Turn Up the Heat on Your Warm Up to Avoid Injury
Aerial training as a hobby is hard. Not only does it hurt, it requires a whole lot of strength and flexibility that the average person doesn’t naturally have. But it is fun, exciting and creatively fulfilling. So we do it. And, at some point we get good enough that we can practice our skills out of class - in open training sessions. Here are some things to keep in mind to help you avoid injury.
Training should start before you enter the building. On your way to your training space ask yourself what will a successful training session look like today? What will it look like in a month? What will it look like in a year? Write this in a notebook or your training diary. Roughly map out what you would like to do in your session today. Tracking your progress keeps you motivated and reminds you how far you have come. These are my notes from a cloud swing session from ten years ago. I have given myself technique reminders and listed trampoline drills to work through. My focus word is “soft”
If you get to the training space on public transport use this time to mentally walk through any difficult skills or transitions. Mental rehearsal is a chance to practice a skill, a chance to break the skill into stages and really see each of those pieces of a whole. This imagery training enables us to properly understand the skill that we are perfecting and it takes advantage of the predictive way the brain works. When we do a specific action -like cutting a lemon or even imagining cutting a lemon for example, our brain responds to ready us to eat or drink the sour fruit, starting with producing more saliva. When we start to imagine a movement, neurons in our motor cortex start to fire, to ready our body for that movement, they travel along neural pathways essential for learning and mastering a skill. We mentally carve a path that will be reinforced with physical practice later in our session.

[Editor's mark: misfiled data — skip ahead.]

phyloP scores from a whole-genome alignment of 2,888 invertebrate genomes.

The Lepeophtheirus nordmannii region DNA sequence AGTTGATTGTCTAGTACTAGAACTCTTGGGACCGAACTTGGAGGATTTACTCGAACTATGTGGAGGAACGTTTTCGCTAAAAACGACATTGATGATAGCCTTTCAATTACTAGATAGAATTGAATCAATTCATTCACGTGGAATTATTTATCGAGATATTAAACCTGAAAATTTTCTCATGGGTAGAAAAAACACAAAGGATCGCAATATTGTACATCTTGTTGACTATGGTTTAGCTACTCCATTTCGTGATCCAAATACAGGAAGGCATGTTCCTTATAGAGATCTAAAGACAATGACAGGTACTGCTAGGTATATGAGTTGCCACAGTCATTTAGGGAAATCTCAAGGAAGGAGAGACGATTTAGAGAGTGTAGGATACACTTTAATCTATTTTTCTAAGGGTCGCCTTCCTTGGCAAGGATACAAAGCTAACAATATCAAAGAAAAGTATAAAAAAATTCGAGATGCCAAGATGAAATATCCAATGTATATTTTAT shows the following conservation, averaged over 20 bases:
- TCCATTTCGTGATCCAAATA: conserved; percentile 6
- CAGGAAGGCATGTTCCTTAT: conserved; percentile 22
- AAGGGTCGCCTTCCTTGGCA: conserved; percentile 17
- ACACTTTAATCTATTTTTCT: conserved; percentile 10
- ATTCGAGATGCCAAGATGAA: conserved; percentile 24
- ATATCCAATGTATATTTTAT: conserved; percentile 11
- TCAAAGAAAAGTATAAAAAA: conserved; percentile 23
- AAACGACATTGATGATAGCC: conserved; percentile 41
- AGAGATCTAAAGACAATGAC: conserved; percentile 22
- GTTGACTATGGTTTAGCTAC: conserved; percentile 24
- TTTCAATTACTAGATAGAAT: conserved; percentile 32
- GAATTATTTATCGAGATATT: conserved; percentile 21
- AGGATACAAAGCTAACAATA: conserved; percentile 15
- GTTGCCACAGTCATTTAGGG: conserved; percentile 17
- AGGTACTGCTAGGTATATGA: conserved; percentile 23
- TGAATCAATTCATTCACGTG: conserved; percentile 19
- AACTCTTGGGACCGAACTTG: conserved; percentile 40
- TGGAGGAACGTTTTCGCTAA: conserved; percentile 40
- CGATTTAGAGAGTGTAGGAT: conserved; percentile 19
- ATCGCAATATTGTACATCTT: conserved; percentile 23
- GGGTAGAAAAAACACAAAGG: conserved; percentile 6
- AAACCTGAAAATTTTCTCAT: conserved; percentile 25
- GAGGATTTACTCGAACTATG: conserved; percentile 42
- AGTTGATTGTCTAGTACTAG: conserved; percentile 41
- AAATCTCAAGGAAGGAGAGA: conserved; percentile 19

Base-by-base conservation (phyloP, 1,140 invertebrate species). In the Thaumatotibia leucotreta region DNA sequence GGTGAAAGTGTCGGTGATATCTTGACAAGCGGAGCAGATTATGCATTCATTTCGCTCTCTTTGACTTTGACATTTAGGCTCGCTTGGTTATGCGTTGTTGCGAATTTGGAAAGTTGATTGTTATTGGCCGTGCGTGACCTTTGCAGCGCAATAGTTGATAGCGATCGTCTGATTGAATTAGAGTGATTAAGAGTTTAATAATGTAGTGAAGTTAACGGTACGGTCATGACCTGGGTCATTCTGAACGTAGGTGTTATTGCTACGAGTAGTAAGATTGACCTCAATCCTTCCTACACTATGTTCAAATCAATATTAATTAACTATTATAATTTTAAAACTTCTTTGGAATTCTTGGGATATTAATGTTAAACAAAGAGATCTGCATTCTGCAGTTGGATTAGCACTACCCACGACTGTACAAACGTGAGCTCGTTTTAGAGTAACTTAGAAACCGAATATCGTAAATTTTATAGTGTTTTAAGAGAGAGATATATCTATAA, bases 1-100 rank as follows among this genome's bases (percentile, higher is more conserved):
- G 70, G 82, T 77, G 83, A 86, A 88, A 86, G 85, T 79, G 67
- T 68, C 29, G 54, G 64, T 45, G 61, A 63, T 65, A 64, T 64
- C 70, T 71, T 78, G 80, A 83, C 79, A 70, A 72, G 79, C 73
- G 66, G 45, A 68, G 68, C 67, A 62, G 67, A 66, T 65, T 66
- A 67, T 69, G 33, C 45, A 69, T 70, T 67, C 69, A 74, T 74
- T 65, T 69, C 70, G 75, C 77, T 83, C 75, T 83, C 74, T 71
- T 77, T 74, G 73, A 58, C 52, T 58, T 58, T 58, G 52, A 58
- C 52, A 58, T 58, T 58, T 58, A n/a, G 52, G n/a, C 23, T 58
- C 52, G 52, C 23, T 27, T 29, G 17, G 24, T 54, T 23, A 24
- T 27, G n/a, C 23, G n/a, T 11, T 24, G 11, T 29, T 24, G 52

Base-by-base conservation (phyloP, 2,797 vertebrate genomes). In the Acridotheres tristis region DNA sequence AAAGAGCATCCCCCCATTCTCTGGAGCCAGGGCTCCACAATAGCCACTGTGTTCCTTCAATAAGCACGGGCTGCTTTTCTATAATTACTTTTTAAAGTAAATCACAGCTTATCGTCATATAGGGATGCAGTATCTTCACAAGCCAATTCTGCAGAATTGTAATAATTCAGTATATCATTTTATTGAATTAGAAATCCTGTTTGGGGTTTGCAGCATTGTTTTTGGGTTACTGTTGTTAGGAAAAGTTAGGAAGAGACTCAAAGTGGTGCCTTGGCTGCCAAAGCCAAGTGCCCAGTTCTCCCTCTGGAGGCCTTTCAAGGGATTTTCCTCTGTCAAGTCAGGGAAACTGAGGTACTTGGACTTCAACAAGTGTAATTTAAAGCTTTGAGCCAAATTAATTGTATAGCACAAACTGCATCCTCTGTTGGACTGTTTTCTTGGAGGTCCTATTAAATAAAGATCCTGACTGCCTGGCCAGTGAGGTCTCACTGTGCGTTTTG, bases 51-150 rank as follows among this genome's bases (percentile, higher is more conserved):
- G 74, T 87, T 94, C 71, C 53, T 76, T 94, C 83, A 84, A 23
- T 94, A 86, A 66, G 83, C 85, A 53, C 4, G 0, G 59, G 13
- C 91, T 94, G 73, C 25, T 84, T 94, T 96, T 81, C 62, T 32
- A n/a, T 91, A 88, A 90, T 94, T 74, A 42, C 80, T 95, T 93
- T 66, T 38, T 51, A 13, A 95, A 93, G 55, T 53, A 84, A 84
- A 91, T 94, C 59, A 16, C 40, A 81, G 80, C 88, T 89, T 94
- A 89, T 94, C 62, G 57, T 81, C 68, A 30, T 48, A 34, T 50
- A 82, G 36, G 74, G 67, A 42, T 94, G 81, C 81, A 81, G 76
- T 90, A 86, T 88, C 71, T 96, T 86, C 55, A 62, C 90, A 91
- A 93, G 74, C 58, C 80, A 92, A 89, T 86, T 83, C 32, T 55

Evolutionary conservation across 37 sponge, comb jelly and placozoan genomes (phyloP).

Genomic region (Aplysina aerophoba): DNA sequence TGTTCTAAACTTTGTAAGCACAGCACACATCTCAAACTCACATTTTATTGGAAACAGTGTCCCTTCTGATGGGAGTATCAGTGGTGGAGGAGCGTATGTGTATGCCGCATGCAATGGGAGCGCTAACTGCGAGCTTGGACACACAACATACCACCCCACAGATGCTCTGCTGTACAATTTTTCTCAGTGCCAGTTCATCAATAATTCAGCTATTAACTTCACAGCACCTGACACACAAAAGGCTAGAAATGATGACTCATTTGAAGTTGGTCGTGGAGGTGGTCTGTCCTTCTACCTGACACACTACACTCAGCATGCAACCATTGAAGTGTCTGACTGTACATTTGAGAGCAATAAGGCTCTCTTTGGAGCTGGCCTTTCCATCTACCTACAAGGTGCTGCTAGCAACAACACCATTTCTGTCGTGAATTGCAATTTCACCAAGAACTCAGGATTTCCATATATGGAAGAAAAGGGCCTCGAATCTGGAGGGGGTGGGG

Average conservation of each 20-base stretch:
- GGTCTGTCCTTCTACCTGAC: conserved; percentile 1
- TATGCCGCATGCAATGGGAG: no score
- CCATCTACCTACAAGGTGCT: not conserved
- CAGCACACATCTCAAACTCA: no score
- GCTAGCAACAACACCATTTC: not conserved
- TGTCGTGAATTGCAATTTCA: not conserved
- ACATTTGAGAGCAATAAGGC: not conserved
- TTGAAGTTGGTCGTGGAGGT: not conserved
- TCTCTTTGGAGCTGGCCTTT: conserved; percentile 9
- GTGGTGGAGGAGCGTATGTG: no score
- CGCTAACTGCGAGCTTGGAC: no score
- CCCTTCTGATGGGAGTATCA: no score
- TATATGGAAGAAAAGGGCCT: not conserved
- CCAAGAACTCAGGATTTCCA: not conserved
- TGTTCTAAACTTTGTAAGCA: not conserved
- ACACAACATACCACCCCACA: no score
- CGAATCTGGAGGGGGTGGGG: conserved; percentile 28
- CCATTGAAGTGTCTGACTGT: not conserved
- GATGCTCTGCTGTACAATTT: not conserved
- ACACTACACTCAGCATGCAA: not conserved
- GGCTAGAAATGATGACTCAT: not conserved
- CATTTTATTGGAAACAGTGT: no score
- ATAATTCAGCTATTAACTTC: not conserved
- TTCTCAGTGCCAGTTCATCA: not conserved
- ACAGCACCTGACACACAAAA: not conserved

Once you are in the space take a moment to check in with yourself. This is a quick way to help you observe any stress from work or home that you are still holding and to breathe through it. All that you need to do is spend a minute noticing your body and everything that you are feeling right now. To be fully aware of our bodies we need to be attuned and listening. We need to be able to notice where we are holding unnecessary tension. Where our breath is in our bodies. How much energy we have and how we are feeling. Whether we can feel any niggles and respond to them.
It may be that you notice that you have some muscle soreness from a previous training session or that you are holding tension from work. If this is this the case some self massage, or rolling (with a roller or these very portable Franklin balls) will increase arterial dilation, reduce fascial restrictions, enhance muscle elasticity and neurological feedback. It may be that you normally use foam rolling as a post workout exercise but this study here shows that it can be very effective as a part of the warm up when combined with dynamic stretching.